Seattle Times
December 16, 2015

I WAS proud to stand with Democrats and Republicans in the White House last week and represent Washington state students and families as President Obama signed an education bill, the Every Student Succeeds Act (ESSA), into law.

The broken No Child Left Behind law is finally gone. Our new law is a huge step forward for students and schools. But the work hasn’t ended — far from it. . .

I am especially proud that one of my top priorities, expanding access to preschool for more of our youngest learners, was included in the new law. As a former preschool teacher, I know that helping more kids start kindergarten on a strong footing is one of the smartest investments our country can make. I fought hard to include investments in preschool, and ESSA marks the first time that the nation’s primary education law includes dedicated funding to expand access to early childhood education.

December 16, 2015

The city is well on its way to achieving its short-term goal of having 2,000 more kids enrolled in highly-rated pre-school classes by next year. But it's still a long way from its ultimate goal of making strong preschools available for all families that want it. The PRE4CLE partnership between the Cleveland school district and more than 30 community organizations released an update Tuesday on its plan to greatly improve preschool opportunities for Cleveland's three- and four-year-olds.

It's a plan tied closely to the school district's improvement efforts and which aims to have kids better prepared to learn in kindergarten and beyond. The district and its partners have worked together on a three-pronged approach to add more quality opportunities -- adding more seats in highly-rated pre-schools, encouraging more private pre-schools to be rated by the state and making sure families know about openings in strong schools.

All three, according to PRE4CLE leaders, contributed to having more than 1,200 more kids in highly-rated pre-schools this year than in 2013. "We made great strides in increasing the number of high-quality preschool seats available to Cleveland's children," PRE4CLE's 2015 annual report states. "In fact, we're more than halfway to our overall goal of creating and filling 2,000 new seats in our first two years."

NJ Spotlight
December 15, 2015

New Jersey’s long history of state-funded preschool may have opened another chapter yesterday with Senate President Stephen Sweeney’s proposed public investment plan that would include more than $165 million over two years in expanded preschool and other early-childhood programs.

Significant details are still to be worked out -- and the political and financial prospects are even more uncertain. Sweeney’s expected run for governor in 2017 certainly plays into the calculus as well.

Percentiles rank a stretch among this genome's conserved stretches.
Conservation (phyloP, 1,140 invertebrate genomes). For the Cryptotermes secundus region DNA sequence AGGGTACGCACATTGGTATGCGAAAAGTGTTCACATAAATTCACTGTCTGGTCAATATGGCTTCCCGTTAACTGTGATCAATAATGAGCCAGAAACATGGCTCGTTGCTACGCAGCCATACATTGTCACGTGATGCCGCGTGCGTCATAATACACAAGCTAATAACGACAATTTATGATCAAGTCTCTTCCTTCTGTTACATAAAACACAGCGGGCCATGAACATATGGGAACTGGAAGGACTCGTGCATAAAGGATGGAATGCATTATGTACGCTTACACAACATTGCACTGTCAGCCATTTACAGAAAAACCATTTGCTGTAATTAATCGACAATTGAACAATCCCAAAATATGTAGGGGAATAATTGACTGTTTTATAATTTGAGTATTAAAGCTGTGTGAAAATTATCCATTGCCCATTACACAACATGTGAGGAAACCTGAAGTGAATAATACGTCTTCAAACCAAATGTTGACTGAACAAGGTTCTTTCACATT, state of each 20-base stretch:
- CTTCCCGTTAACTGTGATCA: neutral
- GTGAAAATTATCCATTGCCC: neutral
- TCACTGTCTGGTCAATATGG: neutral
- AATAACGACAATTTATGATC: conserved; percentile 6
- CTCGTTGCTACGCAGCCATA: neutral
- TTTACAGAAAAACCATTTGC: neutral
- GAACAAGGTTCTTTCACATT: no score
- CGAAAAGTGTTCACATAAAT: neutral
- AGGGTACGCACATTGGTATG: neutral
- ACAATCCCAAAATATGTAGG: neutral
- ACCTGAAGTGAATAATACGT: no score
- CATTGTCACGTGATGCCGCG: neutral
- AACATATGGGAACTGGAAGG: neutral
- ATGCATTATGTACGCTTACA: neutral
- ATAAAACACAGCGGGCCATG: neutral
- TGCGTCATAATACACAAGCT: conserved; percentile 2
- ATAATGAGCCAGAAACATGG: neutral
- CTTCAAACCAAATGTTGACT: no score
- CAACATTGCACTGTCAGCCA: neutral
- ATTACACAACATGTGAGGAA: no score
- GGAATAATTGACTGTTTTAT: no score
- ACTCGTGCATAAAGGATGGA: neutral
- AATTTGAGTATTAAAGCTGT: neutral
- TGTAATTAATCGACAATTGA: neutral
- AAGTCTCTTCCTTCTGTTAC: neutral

But if enacted, the proposal from Sweeney and other Democratic leaders yesterday could be the first noteworthy expansion of the state’s landmark program since the late 2000s, and among the largest since the state Supreme Court first ordered universal preschool for New Jersey’s 31 poorest cities

Yahoo Parenting
December 15, 2015

There’s no shortage of research on the benefits of preschool. It not only gives kids an introduction to the school environment they will be a part of for the better part of two decades, but also provides opportunities to develop social skills, among many other benefits. From learning how to wait your turn to knowing the days of the week, preschool programs can provide plenty of useful education. Well-designed programs have been known to provide long-term success in school, including better test scores, lower chances of grade repetition, and higher educational achievement overall.

The Guardian
December 14, 2015

Children of all backgrounds who receive a preschool education are almost twice as likely to go on to sit AS-levels, according to a study by Oxford University.

The research, funded by the government’s department for education, also found that children who go to preschool were significantly more likely to take four or more AS-levels, suggesting that far more preschoolers end up taking an academic route into university than those who do not have the same educational start.

Preschool, also known as nursery school, refers to an educational establishment that offers early education to under-fives prior to the start of primary school.

Children who experience stimulated learning activities at home – such as singing and nursery rhymes, learning the alphabet, reading, playing with numbers and letters, or going on visits to the library – when they are under five are also more likely to achieve better A-level grades, researchers found.

The study is the latest report to be published as part of the EPPSE (effective preschool, primary and secondary education) project, launched in 1997. It followed 3,000 children from the age of three to 18 to identify the factors that can predict a child’s academic success, particularly the effects of a preschool education and a child’s early years home environment.

Seattle Times
December 14, 2015

Seattle’s new, subsidized preschool program has met its first-year goals — for enrollment, number of classrooms, and the racial and income diversity of students, according to the city’s education and early learning department.

Voters approved a $58 million property-tax levy last year to make preschool in the city more affordable and higher quality. The idea is to chip away at persistent academic achievement gaps between children who get lots of learning opportunities at home and those who don’t, which tends to mirror economic and racial divisions.

The tax pays for a four-year program, which advocates hope will demonstrate the value of early learning.  By the 2018-19 school year, it will have 2,000 students enrolled in 100 classrooms.